Advanced and targeted treatment for lung cancer
Targeted therapy specifically targets cancer cells. It is very different from chemotherapy. Targeted treatment works by target specific genes or proteins to stop the lung cancer cells from growing or multiplying. Doctors often use advanced and targeted treatment for lung cancer with chemotherapy and other modalities.
What are the objectives of targeted treatment?
Cancer starts when genes in a healthy cell change and this known as a gene mutation. In targeted therapy, drugs block proteins that help in cell division or cell growth. They ultimately killing cancer cells. Consequently, the targeted therapy drugs carry out the following functions:
- Firstly, they destroy cancer cells
- Secondly, they keep cells from living longer than normal
- Finally, they block or turn off signals that tell cancer cells to grow and divide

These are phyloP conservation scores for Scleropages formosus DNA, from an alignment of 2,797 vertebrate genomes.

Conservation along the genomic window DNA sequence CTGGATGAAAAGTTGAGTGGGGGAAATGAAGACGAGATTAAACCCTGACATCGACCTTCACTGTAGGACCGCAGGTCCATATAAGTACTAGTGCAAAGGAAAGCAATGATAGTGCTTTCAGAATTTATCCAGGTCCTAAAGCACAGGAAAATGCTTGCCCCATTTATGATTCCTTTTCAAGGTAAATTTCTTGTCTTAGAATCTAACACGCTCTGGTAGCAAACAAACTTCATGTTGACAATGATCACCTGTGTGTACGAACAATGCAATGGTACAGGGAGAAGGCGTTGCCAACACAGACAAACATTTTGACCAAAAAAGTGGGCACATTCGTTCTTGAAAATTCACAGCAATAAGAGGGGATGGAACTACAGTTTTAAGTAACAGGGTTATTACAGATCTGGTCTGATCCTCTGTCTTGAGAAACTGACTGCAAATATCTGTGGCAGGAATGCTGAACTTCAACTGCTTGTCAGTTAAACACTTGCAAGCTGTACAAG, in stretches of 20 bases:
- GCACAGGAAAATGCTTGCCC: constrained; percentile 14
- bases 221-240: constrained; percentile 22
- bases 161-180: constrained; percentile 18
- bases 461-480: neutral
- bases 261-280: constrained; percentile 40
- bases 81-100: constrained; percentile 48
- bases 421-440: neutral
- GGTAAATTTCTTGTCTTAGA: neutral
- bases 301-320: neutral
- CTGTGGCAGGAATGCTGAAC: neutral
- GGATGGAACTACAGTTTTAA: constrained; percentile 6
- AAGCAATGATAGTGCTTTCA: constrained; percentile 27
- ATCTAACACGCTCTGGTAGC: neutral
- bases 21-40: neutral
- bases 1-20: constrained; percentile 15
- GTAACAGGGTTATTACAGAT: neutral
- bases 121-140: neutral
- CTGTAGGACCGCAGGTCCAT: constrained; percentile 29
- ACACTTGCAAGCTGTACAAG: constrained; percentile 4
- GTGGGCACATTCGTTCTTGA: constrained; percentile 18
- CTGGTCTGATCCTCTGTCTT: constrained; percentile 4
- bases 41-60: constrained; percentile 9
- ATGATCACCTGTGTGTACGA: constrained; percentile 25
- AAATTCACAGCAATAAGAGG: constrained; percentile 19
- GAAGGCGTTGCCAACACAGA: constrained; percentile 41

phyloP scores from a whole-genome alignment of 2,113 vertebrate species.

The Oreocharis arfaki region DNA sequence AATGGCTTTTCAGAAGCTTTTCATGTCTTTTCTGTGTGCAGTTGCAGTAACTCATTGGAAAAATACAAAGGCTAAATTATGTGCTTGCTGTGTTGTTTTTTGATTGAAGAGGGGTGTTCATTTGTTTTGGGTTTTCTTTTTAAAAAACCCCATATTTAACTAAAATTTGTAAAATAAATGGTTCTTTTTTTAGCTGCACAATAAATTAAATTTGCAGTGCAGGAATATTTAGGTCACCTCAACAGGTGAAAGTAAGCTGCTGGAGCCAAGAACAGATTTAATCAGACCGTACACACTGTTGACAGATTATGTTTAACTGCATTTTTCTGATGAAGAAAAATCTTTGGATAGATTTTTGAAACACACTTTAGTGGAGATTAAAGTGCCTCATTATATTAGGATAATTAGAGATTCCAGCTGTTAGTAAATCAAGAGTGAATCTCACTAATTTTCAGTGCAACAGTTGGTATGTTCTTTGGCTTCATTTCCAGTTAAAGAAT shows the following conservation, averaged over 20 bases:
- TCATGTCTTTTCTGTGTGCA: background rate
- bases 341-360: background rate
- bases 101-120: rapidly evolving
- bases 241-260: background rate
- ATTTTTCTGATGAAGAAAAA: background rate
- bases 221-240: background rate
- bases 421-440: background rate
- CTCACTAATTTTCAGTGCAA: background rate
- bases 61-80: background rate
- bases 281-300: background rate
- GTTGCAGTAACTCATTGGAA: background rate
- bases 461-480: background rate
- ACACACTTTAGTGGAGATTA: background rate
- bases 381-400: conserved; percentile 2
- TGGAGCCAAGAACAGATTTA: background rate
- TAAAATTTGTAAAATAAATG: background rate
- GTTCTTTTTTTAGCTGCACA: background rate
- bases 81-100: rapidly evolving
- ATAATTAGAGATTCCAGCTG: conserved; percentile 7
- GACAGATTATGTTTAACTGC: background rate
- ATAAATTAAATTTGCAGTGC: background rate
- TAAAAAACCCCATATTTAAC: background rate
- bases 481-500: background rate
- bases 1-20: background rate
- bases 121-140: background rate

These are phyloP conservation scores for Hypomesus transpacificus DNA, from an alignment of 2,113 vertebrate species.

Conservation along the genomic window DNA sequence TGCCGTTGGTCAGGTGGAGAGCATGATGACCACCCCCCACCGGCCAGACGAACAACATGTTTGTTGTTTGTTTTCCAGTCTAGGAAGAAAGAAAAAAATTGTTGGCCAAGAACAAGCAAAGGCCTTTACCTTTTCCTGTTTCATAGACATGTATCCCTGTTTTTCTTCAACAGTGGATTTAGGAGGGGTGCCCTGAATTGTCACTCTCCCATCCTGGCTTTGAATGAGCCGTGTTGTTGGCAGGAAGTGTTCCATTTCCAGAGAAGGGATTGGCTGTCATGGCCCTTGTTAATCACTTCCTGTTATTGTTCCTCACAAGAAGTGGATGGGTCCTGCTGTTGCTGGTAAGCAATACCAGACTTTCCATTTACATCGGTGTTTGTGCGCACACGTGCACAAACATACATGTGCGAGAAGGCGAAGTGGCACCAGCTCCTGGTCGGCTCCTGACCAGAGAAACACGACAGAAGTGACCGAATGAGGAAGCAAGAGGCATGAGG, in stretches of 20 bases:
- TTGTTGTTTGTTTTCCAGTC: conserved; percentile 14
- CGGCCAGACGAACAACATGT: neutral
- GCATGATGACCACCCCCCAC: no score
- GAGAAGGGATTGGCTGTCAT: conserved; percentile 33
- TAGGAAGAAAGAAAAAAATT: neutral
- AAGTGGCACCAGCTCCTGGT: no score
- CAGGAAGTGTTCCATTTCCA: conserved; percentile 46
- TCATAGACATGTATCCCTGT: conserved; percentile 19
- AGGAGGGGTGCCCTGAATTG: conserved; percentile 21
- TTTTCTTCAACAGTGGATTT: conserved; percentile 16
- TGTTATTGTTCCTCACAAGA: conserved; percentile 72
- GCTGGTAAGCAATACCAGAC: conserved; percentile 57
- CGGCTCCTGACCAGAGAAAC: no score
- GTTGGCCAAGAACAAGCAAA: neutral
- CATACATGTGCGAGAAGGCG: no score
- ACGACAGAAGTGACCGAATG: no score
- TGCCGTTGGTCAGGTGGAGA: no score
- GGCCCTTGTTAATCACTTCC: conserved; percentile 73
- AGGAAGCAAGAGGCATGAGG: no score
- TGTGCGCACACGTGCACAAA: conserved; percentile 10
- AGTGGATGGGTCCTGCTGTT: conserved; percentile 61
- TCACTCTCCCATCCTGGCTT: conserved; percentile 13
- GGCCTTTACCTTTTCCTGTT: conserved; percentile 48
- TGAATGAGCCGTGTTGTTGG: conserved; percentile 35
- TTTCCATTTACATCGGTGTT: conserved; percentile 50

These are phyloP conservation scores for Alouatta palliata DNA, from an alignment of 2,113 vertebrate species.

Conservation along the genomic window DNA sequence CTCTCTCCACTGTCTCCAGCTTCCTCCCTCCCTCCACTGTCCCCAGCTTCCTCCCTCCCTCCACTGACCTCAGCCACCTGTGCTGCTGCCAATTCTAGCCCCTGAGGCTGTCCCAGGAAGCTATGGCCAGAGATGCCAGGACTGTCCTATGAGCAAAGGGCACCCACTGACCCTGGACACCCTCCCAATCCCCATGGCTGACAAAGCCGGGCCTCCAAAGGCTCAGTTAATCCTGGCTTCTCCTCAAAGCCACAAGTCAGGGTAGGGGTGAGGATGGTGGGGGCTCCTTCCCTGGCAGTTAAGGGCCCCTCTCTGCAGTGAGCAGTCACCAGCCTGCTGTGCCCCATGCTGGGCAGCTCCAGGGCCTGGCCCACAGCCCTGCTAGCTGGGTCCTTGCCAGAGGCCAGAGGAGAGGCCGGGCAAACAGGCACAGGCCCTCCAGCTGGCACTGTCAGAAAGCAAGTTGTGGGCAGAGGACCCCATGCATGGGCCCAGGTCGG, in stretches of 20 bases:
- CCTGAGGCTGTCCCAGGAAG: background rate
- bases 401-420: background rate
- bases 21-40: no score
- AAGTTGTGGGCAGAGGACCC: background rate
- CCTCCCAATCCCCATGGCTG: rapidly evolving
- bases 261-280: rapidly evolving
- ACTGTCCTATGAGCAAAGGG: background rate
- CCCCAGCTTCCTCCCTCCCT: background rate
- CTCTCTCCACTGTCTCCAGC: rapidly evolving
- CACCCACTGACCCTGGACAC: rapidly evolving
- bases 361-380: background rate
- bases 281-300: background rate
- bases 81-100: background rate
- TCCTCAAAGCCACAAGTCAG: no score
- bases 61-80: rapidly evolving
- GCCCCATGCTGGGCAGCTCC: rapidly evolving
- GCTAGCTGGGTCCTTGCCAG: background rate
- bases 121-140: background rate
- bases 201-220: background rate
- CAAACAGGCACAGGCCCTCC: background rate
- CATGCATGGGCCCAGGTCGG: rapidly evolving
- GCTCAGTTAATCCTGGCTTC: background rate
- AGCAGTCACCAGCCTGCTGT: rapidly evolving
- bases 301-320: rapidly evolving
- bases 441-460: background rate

Types of targeted treatments for lung cancer
There are two main types of targeted treatment, namely:
Drugs known as monoclonal antibodies are drugs that target the outside of a cancer cell or the area around the cancer cells. They sometimes send toxic substances to the cancer cells. This kind of treatment helps patients with chemotherapy and radiation. The drugs used here are often administered intravenously. They are known as anti-angiogenesis inhibitors. Anti-angiogenesis inhibitors are drugs that keep the tissue around the tumor from growing by stopping the blood supply
The most common monoclonal antibodies are:
Small molecule drugs
Small molecule drugs block the process that helps cancer cells grow and multiply. These drugs are usually oral pills.
The most common anti angiogenesis drugs are: